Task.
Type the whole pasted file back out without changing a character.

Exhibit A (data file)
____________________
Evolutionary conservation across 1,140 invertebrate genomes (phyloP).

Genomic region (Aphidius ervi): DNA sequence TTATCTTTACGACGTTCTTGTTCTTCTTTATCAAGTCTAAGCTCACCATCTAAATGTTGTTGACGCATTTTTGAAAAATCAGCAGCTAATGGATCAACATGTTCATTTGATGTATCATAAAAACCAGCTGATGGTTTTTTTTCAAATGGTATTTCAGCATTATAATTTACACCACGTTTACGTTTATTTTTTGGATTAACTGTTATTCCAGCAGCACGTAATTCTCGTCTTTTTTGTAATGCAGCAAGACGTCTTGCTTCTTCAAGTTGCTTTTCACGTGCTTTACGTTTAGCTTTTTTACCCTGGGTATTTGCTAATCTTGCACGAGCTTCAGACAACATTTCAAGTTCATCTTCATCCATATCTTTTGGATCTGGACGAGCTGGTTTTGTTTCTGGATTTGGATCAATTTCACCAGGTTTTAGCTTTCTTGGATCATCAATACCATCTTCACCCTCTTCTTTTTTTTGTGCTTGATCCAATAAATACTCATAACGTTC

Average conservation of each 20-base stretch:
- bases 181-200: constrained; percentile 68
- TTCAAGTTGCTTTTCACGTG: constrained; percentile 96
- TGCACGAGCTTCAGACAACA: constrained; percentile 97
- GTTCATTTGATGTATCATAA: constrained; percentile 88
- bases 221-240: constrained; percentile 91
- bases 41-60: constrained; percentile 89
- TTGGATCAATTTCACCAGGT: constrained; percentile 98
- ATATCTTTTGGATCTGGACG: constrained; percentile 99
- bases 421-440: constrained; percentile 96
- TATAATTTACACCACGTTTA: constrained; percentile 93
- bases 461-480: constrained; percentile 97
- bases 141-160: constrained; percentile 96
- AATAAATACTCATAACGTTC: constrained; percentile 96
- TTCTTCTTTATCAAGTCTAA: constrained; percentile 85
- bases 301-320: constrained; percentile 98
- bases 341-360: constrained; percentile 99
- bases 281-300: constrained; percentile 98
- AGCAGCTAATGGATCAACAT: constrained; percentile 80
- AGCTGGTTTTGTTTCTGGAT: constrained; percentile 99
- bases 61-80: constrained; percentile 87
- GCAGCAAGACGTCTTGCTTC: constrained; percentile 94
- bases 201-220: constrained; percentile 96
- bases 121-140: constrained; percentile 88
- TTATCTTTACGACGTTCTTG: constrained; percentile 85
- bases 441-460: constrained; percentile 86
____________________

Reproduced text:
Evolutionary conservation across 1,140 invertebrate genomes (phyloP).

Genomic region (Aphidius ervi): DNA sequence TTATCTTTACGACGTTCTTGTTCTTCTTTATCAAGTCTAAGCTCACCATCTAAATGTTGTTGACGCATTTTTGAAAAATCAGCAGCTAATGGATCAACATGTTCATTTGATGTATCATAAAAACCAGCTGATGGTTTTTTTTCAAATGGTATTTCAGCATTATAATTTACACCACGTTTACGTTTATTTTTTGGATTAACTGTTATTCCAGCAGCACGTAATTCTCGTCTTTTTTGTAATGCAGCAAGACGTCTTGCTTCTTCAAGTTGCTTTTCACGTGCTTTACGTTTAGCTTTTTTACCCTGGGTATTTGCTAATCTTGCACGAGCTTCAGACAACATTTCAAGTTCATCTTCATCCATATCTTTTGGATCTGGACGAGCTGGTTTTGTTTCTGGATTTGGATCAATTTCACCAGGTTTTAGCTTTCTTGGATCATCAATACCATCTTCACCCTCTTCTTTTTTTTGTGCTTGATCCAATAAATACTCATAACGTTC

Average conservation of each 20-base stretch:
- bases 181-200: constrained; percentile 68
- TTCAAGTTGCTTTTCACGTG: constrained; percentile 96
- TGCACGAGCTTCAGACAACA: constrained; percentile 97
- GTTCATTTGATGTATCATAA: constrained; percentile 88
- bases 221-240: constrained; percentile 91
- bases 41-60: constrained; percentile 89
- TTGGATCAATTTCACCAGGT: constrained; percentile 98
- ATATCTTTTGGATCTGGACG: constrained; percentile 99
- bases 421-440: constrained; percentile 96
- TATAATTTACACCACGTTTA: constrained; percentile 93
- bases 461-480: constrained; percentile 97
- bases 141-160: constrained; percentile 96
- AATAAATACTCATAACGTTC: constrained; percentile 96
- TTCTTCTTTATCAAGTCTAA: constrained; percentile 85
- bases 301-320: constrained; percentile 98
- bases 341-360: constrained; percentile 99
- bases 281-300: constrained; percentile 98
- AGCAGCTAATGGATCAACAT: constrained; percentile 80
- AGCTGGTTTTGTTTCTGGAT: constrained; percentile 99
- bases 61-80: constrained; percentile 87
- GCAGCAAGACGTCTTGCTTC: constrained; percentile 94
- bases 201-220: constrained; percentile 96
- bases 121-140: constrained; percentile 88
- TTATCTTTACGACGTTCTTG: constrained; percentile 85
- bases 441-460: constrained; percentile 86